Friday, 23 June 2017
WAAPA’s first Aboriginal Musical Theatre student has an impressive list of personal achievements. The latest one might just help him achieve his dreams.
Jarrod Draper is the recipient of the 2017 Edith Cowan University (ECU) Vice-Chancellor’s Aboriginal and/or Torres Strait Islander Scholarship, worth $2,500 per semester until the completion of his degree.
He is a Wiradjuri man from central New South Wales and is currently in the second year of a Musical Theatre course at the Western Australian Academy of Performing Arts (WAAPA).
At 15 years of age Jarrod moved away from home to attend boarding school where his talents shone on and off the stage. He attracted lead roles in the school productions, won several theatre awards, sung solo at the Empire State Building and scored 100 per cent in Music in his HSC.
He also represented his school and town at state level in swimming, rugby, touch football, basketball and soccer.
However, despite this impressive list of personal achievements Jarrod said there’s another one he’s most proud of.
“Being the first Indigenous man to be accepted into the Musical Theatre course at WAAPA is my biggest personal achievement,” he said.
Jarrod said studying at WAAPA was not only a dream come true for him but could also have a positive impact for others who want to make a career in their own chosen field.
“I have always been encouraged by my parents to follow my dreams and be proud of my Indigenous heritage.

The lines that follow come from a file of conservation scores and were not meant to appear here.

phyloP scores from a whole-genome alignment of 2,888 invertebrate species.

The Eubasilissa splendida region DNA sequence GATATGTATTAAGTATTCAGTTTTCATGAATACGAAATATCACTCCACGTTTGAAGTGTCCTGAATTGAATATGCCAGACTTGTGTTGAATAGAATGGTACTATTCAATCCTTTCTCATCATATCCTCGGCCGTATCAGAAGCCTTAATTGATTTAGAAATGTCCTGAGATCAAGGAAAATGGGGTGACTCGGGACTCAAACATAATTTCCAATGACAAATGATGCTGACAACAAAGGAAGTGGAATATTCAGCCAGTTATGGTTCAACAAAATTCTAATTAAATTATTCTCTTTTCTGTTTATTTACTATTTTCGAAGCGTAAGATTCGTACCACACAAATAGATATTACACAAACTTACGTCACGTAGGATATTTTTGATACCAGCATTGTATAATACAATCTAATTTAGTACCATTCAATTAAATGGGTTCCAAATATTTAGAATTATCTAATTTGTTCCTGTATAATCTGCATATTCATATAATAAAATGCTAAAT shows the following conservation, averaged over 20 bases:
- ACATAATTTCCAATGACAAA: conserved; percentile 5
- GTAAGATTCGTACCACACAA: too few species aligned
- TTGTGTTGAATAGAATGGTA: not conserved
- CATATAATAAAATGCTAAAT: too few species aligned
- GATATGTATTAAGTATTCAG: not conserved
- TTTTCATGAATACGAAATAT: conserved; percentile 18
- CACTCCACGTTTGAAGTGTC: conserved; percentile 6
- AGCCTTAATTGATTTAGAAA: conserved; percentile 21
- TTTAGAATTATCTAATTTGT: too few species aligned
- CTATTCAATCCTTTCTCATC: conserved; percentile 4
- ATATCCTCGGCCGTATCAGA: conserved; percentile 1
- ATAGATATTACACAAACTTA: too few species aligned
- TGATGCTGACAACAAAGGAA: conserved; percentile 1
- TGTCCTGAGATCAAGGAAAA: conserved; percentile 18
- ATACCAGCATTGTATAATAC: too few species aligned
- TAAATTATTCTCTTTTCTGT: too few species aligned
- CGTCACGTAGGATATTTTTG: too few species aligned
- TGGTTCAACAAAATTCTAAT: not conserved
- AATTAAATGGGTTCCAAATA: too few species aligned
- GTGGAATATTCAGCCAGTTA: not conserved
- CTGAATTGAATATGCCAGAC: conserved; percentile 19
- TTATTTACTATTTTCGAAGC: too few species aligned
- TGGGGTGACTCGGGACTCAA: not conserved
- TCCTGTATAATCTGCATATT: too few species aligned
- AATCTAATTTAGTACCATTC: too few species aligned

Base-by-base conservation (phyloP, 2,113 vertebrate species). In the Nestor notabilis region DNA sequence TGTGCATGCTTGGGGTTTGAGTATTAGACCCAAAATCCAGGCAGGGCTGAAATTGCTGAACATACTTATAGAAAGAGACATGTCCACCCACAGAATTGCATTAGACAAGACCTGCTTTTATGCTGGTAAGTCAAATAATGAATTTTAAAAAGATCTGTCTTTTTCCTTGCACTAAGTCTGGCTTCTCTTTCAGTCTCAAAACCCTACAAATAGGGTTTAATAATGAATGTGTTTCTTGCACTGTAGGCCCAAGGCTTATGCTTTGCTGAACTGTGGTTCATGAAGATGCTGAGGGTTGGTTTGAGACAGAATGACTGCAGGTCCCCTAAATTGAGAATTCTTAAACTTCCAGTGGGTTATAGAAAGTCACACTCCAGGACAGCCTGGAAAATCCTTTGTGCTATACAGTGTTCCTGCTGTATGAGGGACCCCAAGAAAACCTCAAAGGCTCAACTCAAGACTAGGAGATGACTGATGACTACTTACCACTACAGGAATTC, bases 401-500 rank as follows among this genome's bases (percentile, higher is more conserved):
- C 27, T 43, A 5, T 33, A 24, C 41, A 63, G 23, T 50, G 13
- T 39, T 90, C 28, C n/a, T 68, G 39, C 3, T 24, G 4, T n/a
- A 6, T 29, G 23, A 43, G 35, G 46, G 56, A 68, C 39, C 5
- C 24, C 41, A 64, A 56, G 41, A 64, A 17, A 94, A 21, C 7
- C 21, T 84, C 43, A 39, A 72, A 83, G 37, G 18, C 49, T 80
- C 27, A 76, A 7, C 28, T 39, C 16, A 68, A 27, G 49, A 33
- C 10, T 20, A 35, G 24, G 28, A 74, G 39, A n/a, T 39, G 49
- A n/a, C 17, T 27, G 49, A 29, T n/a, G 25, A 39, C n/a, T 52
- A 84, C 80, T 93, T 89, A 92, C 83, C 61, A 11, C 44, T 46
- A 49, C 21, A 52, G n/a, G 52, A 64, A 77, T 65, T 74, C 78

“Encouraging and promoting education within Aboriginal and Torres Strait Islander communities is important because education creates empowerment. Education makes us all equal and opens up unbelievable and achievable opportunities, such as attending WAAPA,” Jarrod said.
Jarrod wants to be the best at his craft and to do this he needs to stay fit, focused and healthy and that’s where he said his scholarship will help.
“The scholarship will assist me financially and relieve some of the pressure associated with the demands of Musical Theatre,” he said.
“I have goals of performing on Broadway and with the skills and training I’ll acquire at WAAPA, plus my own hard work, determination and dedication I have no doubt I can achieve them.
“When you’re doing something you love it just seems to make sense and come with ease.”
Selection for the ECU Vice-Chancellor’s Aboriginal and/or Torres Strait Islander Scholarship is based on academic merit and demonstrated leadership and contribution to the Aboriginal and/or Torres Strait Islander community.
Jarrod will receive his scholarship at a flag raising ceremony at the Mount Lawley Campus on Monday, 3 July to mark the beginning of ECU’s NAIDOC Week celebrations.
ECU NAIDOC Week activities include the Celebration of Indigenous Art and Culture Exhibition in the Kurongkurl Katitjin Gallery, Mount Lawley Campus. Screenings of the short film Talking Language with Ernie Dingo and flag raising ceremonies on all campuses.
ECU is a leader in finding ways for people to get into university. We welcome Aboriginal and or Torres Strait Islanders to enquire about becoming ECU students. Visit our Indigenous studies webpage or our scholarships webpage for more information about scholarships.
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